karrathabrewer

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I agree with the first part of that and the cruisy brew day part, but some of us do like to learn about the science of brewing as well, and why we do what we do. I also consider brewing a hobby, but that side of it is just part of the hobby for me and I find it really interesting. A mash out only adds about 20 minutes to my brew days, and helps drain the bag easier which makes my brew day easier. I'm not trying to produce the exact same product every time either, but I am trying to brew the best beer I can every time.
Yea that's a good point too rocker mate, iv just found in the past that the mash out doesn't seem to affect the outcome of the finished beer to the point of it being noticeable but that could be me doing it wrong I'm not sure. Iv found that focusing more on the fermentation and yeast selection side of things is where the final beer quality is really noticeable as the boil is pretty straight forward just make sure it's a nice soild boil and everything is A OK. iv found ferment temp and good yeast to be the key plus obviously good sanitation, I know it's not my post but any tips when it comes to mash out would be awesome and I'd be greatful for all and any info.
 

Rocker1986

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The yeast and fermentation are probably the most important part of brewing, but they come after the wort has been brewed. Even good yeast and ferment temp won't save a badly brewed wort. I'm not suggesting not doing a mash out is bad brewing, but my experience has been that when I've forgotten to do it I end up falling short of my target pre-boil and post boil SG readings. This could throw the balance of the beer out if it falls short by too much, causing the beer to end up more bitter than expected.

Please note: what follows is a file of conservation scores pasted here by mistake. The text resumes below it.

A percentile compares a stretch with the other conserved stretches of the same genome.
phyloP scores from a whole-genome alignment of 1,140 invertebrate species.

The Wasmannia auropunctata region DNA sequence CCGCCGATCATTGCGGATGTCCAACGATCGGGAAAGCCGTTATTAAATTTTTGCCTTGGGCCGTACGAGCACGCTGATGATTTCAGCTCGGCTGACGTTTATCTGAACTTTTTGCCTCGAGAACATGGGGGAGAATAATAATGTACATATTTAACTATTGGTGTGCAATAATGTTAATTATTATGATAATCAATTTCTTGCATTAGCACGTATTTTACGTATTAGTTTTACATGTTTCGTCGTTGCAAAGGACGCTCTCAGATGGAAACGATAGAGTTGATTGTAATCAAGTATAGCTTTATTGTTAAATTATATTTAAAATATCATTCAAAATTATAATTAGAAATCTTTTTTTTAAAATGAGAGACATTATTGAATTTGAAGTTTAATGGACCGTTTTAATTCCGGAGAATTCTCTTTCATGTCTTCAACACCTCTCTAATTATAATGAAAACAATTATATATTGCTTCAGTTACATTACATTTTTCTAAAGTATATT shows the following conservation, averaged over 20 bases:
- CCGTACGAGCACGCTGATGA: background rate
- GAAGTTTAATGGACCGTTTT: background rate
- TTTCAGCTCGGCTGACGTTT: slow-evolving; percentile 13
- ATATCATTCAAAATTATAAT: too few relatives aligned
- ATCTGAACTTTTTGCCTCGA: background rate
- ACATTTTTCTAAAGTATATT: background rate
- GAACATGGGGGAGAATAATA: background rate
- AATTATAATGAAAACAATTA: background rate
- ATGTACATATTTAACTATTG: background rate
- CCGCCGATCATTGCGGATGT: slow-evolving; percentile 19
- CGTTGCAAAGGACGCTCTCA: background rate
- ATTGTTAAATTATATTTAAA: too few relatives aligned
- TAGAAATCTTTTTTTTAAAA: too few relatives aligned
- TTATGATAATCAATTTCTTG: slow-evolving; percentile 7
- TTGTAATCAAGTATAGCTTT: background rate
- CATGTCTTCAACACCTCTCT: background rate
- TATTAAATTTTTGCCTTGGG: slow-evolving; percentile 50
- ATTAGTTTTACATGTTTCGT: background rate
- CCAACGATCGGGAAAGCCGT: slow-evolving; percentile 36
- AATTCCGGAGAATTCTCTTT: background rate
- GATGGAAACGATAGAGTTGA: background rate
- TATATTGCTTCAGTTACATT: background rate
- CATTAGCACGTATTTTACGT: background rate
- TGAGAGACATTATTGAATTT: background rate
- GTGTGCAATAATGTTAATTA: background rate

I just brew BIAB and use a false bottom, my mash out method is basically to just heat the grains and wort up to about 78-80C and let it sit there for 10 minutes before hoisting the bag and draining it. Seems to work well enough.
 

MHB

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Personally I think getting good temperature control of your ferment is more important than going all grain.

Getting back to Mash Out, I think its more useful to think of it as a mash process step, like a protein rest, scarification rest... Just the end event of a potentially useful range of temperature steps ye use to make the beer we want.

I rarely do glucan protein or rests (unless there is lots of adjunct) with modern malt, certainly couldn't be arsed doing a phytic acid rest (takes a couple of hours to be useful) but always mash out. It fixes the beers fermentable/dextrin ratio, makes lautering faster and improves the yield.

Mashing out can be as simple as running off the first wort and then starting the sparge with water (treated) that is hot enough to raise the bed temperature to around 80oC, By ramping up to around 80oC in a recirculating system or by making and addition of boiling (or just very hot) water.